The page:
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Am I letting too much of my mom identity come out at work?

Categories: Career Talk, Uncategorized, Working Women Issues


I was on the phone with a business contact earlier today. We were having a great conversation and he suggested that we meet in person. Since he is based in a different city, I responded by saying something like: “That’s a great idea! I am going to be there on (such and such) date and would love to meet. I try not to travel too much because I have a young daughter and if you have free time, this would work out well.”

As soon as I said this, I’d realized that I probably made the mistake of outing my mom-identity too soon in our professional relationship. After all, this guy has an important job with an important company that could help Work It, Mom! in the future. And here I was, saying that I don’t like to travel too much because I am a mom.
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Do we have too much time?

Categories: Balancing Act, Career Talk, Uncategorized, Your life


clock.jpgI’m the first person to complain about not having enough time. My to-do list is ALWAYS getting longer vs. shorter, I don’t read enough, paint enough, see friends and family enough, and oh, sleep enough. If I could just add an hour to my day it would make a difference.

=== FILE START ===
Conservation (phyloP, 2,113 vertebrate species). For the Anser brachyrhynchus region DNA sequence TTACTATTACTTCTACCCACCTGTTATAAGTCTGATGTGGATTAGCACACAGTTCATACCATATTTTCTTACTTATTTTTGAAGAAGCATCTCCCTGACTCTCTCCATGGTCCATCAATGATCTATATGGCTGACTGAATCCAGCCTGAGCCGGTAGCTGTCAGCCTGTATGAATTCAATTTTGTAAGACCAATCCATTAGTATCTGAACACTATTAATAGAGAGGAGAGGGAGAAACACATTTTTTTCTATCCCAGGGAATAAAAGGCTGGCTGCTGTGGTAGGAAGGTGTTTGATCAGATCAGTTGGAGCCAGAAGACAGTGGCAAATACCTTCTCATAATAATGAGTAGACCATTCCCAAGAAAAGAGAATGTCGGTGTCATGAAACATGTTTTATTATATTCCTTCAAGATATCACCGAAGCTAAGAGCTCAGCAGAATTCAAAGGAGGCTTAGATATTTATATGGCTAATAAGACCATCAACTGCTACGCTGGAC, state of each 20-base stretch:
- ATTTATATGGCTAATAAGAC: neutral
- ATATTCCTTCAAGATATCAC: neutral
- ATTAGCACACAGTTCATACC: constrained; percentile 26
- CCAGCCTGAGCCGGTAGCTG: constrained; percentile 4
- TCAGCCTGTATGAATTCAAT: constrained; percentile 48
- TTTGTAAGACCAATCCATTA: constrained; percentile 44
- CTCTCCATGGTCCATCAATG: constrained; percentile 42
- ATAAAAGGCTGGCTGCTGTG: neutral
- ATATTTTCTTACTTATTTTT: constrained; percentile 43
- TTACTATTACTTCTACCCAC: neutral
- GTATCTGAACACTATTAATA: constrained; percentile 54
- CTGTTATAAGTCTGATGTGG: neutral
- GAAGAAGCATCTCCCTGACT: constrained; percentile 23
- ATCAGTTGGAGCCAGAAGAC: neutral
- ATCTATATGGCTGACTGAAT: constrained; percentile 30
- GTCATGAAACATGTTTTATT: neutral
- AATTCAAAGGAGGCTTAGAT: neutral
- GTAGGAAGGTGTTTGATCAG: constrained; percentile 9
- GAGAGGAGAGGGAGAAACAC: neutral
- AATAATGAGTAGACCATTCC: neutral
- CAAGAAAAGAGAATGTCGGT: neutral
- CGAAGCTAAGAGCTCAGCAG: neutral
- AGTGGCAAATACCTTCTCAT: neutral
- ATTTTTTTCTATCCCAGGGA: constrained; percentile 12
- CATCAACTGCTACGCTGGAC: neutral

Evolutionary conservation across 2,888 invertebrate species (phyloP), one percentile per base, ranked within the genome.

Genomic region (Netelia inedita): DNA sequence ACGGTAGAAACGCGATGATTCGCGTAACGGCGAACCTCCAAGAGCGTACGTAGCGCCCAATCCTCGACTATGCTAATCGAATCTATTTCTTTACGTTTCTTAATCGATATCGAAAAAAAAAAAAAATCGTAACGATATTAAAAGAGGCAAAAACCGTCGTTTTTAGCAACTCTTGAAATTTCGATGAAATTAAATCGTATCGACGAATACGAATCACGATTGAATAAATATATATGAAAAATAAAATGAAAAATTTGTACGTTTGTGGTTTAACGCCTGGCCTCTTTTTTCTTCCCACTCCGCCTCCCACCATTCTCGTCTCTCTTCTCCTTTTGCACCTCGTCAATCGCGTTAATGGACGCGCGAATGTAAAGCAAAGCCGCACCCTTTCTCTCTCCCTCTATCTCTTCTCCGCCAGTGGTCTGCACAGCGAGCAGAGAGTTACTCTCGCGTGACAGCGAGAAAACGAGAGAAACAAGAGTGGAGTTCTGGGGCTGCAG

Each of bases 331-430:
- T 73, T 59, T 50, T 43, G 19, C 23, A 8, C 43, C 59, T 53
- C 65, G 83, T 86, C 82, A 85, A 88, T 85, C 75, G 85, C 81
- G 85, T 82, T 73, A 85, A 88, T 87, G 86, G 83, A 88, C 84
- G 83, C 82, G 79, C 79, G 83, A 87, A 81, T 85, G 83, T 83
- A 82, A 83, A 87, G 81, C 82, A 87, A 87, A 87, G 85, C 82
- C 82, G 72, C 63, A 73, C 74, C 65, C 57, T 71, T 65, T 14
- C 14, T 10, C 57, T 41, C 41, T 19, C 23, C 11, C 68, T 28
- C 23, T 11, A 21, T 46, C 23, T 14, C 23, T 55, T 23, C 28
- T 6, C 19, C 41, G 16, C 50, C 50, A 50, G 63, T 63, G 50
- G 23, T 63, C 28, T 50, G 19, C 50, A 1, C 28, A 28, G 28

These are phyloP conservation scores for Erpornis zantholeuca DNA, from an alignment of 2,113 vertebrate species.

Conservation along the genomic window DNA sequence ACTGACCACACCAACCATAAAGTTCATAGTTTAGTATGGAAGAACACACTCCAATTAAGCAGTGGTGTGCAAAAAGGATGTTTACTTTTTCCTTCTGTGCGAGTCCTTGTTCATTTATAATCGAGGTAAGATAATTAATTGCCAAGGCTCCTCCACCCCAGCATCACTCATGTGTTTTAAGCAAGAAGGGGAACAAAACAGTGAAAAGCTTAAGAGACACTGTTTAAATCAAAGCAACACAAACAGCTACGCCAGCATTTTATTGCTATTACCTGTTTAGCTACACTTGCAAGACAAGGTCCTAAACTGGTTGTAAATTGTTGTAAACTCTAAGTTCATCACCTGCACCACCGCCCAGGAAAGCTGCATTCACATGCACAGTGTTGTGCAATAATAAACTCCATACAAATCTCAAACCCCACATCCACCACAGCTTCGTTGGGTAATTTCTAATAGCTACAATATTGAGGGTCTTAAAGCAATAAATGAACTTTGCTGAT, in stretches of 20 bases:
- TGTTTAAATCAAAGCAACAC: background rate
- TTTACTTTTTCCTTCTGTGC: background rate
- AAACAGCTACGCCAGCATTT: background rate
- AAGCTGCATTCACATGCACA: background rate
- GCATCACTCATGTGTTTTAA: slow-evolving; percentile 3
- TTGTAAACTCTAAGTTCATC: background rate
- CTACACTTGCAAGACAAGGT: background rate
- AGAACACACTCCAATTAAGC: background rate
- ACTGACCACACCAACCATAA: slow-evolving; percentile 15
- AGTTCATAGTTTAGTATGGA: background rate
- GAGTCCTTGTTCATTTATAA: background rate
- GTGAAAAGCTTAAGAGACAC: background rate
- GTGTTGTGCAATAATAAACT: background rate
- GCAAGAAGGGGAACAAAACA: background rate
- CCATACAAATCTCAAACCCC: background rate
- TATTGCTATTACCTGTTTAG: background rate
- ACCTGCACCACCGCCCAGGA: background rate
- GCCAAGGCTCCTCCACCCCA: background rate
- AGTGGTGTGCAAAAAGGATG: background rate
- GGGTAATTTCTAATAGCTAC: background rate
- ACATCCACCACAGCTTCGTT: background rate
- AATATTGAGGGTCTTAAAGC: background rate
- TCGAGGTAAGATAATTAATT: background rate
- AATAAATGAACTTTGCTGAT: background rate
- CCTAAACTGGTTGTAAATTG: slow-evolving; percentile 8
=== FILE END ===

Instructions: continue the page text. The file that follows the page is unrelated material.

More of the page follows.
Well, this is what I usually think. But I recently had a strange experience: A working day without interruptions. My husband took my daughter to school and picked her up. The babysitter (who comes after school for a few hours) met them outside and stayed outside to play with my daughter, removing even that brief usual interruption in my day when we get home from school and do the “transfer”, as I call it. I was feeling sick so I skipped my daily workout and it was snowing, so I didn’t go for my daily half-hour walk. In other words, I had a full 9 hours to work, uninterrupted.